Following an application by Manzolwandle Investments to mine coal in an area of about 18 000 ha close to Komatipoort and the Kruger National Park, the agricultural interest group Saai – the representative of family farms – joined as interested party to oppose this development.
The target area comprises mostly irrigation farms in export industries. High-intensity farming, which employs a large number of workers, is much more sustainable than the planned mine. “Initial calculations indicate that a one-off yield at a stripping ratio similar to other anthracite mines in the Vryheid formation north of Swaziland will not be viable. Moreover, the land will be left barren and dead for centuries to come. This one-off yield, as well as damage to the water table, ecology and tourism, should be weighed up against the current agricultural activities in the area, which can yield a growing income of more than R100 000 per hectare per year after deductions for an indefinite time,” says Francois Rossouw, CEO of Saai.
In addition, the Departments of Mining and Environmental Affairs have poor records regarding the application of rehabilitation rules, which is quite evident from struggling open-pit coal mines elsewhere in Mpumalanga. Neither is there any indication that these departments will in future be improving their ability to apply law enforcement and successful rehabilitation management.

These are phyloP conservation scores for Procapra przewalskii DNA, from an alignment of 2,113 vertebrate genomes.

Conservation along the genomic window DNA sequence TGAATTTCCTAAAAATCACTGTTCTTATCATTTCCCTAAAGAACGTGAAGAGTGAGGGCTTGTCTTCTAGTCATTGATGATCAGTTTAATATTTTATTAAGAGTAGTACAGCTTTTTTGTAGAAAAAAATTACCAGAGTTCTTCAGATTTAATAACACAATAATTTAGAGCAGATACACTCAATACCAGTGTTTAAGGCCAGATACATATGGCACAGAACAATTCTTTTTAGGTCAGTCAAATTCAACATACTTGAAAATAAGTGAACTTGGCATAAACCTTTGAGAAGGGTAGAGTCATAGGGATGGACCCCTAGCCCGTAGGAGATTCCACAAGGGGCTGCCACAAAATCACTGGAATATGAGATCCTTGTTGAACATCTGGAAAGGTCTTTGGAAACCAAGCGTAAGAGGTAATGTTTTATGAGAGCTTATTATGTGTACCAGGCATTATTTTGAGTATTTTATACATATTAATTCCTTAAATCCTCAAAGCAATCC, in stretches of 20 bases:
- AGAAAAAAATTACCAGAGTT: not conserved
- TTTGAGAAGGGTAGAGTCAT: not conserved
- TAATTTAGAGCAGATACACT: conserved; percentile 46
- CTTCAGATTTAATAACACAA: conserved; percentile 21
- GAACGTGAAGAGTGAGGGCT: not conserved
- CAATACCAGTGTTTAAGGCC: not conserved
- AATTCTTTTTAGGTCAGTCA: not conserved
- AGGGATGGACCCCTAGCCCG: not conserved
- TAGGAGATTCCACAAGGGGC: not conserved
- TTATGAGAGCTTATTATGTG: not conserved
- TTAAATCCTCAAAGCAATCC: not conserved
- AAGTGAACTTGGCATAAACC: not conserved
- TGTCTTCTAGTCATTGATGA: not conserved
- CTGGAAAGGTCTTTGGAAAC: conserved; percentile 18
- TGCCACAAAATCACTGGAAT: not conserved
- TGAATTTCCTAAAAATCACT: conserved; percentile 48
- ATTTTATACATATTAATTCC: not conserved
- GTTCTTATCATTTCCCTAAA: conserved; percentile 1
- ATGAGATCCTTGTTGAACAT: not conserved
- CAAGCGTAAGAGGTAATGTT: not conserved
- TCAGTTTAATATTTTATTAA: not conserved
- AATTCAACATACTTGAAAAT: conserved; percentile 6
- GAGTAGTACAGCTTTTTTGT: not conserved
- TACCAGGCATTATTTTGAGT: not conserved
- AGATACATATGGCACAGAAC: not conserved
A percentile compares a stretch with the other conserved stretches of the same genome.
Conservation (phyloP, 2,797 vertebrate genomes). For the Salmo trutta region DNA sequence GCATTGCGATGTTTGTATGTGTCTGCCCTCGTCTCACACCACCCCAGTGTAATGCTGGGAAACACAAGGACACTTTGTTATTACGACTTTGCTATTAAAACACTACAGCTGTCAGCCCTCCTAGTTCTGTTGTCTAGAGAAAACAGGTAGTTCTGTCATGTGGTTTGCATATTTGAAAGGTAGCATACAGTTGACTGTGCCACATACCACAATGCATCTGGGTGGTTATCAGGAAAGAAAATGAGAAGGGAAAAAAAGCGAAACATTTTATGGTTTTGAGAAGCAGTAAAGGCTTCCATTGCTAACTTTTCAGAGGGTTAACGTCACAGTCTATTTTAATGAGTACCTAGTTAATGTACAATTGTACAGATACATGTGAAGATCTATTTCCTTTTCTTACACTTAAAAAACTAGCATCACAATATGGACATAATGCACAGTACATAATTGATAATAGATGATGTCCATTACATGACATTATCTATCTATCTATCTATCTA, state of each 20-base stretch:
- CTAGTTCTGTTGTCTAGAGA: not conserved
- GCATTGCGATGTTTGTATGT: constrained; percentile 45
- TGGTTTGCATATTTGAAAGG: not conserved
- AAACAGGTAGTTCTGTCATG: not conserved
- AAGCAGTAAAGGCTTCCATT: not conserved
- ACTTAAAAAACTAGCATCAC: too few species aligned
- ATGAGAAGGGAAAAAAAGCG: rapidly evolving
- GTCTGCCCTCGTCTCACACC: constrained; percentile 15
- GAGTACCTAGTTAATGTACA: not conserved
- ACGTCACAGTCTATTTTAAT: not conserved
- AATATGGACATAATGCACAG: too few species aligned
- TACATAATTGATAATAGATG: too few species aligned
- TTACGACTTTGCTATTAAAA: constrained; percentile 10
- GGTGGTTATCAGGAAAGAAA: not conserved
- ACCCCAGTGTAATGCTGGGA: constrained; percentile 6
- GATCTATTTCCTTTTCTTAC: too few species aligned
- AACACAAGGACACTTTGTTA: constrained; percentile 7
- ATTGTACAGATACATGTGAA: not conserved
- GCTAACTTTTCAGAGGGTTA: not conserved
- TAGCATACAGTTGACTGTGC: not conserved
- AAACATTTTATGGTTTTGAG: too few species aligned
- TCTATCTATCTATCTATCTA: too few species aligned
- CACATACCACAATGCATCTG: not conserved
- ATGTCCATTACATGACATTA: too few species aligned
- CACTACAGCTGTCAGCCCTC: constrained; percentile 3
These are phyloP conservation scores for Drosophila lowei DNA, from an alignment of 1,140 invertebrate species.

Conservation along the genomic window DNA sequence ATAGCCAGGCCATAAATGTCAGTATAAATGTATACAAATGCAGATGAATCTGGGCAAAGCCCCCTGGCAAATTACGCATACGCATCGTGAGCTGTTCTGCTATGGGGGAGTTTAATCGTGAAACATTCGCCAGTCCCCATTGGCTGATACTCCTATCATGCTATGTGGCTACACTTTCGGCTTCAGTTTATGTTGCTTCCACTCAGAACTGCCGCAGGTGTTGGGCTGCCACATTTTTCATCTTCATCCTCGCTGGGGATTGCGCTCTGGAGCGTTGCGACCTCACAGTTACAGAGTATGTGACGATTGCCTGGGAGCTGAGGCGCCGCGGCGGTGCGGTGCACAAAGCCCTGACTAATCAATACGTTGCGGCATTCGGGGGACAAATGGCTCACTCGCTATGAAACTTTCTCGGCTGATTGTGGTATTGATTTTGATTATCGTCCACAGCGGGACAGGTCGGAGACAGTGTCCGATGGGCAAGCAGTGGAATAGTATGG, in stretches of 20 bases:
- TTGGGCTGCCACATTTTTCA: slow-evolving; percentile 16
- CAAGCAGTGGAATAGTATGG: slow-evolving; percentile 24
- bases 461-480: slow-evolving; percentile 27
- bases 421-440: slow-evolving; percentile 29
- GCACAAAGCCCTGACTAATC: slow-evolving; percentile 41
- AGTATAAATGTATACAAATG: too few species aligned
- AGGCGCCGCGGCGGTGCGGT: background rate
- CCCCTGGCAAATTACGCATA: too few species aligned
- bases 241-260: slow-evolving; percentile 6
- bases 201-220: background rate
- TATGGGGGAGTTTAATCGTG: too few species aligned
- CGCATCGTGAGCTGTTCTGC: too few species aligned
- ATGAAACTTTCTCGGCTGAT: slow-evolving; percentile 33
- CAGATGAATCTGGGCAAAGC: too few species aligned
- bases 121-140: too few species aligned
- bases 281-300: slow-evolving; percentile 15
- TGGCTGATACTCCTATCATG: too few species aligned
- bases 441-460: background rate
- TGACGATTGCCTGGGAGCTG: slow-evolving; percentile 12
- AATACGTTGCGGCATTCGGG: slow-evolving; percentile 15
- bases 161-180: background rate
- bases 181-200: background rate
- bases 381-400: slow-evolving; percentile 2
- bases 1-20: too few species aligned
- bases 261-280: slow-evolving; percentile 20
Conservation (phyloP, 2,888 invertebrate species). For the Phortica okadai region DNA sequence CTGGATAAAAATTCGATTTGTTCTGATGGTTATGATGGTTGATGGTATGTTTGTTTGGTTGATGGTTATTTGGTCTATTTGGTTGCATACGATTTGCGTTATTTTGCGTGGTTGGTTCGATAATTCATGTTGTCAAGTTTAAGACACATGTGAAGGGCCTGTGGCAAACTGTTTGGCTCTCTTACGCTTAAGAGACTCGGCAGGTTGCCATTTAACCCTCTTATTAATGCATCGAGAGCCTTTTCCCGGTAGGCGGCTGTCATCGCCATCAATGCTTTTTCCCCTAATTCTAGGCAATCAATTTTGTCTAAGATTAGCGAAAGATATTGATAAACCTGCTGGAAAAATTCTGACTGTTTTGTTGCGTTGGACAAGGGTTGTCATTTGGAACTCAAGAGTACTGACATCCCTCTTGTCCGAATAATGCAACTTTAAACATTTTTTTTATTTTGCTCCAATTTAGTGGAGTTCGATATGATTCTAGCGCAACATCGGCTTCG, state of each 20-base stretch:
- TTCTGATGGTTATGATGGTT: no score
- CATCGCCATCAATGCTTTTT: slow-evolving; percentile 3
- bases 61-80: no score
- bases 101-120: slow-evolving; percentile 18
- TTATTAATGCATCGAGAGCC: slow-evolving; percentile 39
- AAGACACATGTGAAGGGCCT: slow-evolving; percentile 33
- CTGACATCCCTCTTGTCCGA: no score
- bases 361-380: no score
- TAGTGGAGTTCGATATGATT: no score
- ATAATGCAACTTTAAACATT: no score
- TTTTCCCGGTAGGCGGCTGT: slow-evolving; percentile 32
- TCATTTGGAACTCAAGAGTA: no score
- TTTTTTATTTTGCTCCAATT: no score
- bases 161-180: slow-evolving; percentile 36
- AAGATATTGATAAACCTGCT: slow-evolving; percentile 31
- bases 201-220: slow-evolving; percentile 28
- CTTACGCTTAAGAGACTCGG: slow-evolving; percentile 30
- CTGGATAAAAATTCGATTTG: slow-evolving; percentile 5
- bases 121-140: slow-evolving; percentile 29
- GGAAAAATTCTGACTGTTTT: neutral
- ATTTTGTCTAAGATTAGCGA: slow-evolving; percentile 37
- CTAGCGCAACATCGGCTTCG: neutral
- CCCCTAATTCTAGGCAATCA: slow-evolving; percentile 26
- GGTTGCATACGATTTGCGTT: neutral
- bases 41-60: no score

According to an independent mining consultant and Saai network partner, silt dams, waste dams and water purifying plants are required to mine anthracite and sell it as a viable product. The quantity of water needed for this process will significantly lower the water tables of adjacent farms and affect irrigation farmers as far as 300 km along the river. Moreover, the dust generated by open-pit mines will negatively impact crop fertilisation in the area.
Coal mines in the Mpumalanga Highveld had a damning effect on agricultural production over the past two decades. Acid-rain, coal dust, hundreds of trucks that decimate roads, an increase in stock theft, air and water pollution, and noise are but a few of the implications that uncontrolled side-effects of mining activities have on neighbouring agricultural production.
Saai submitted its application to register as interested party on 25 June 2019. The planned mining development affects more than just agricultural activities in the area, and Saai wants to oppose the application of Manzolwandle Investments in cooperation with other interest groups.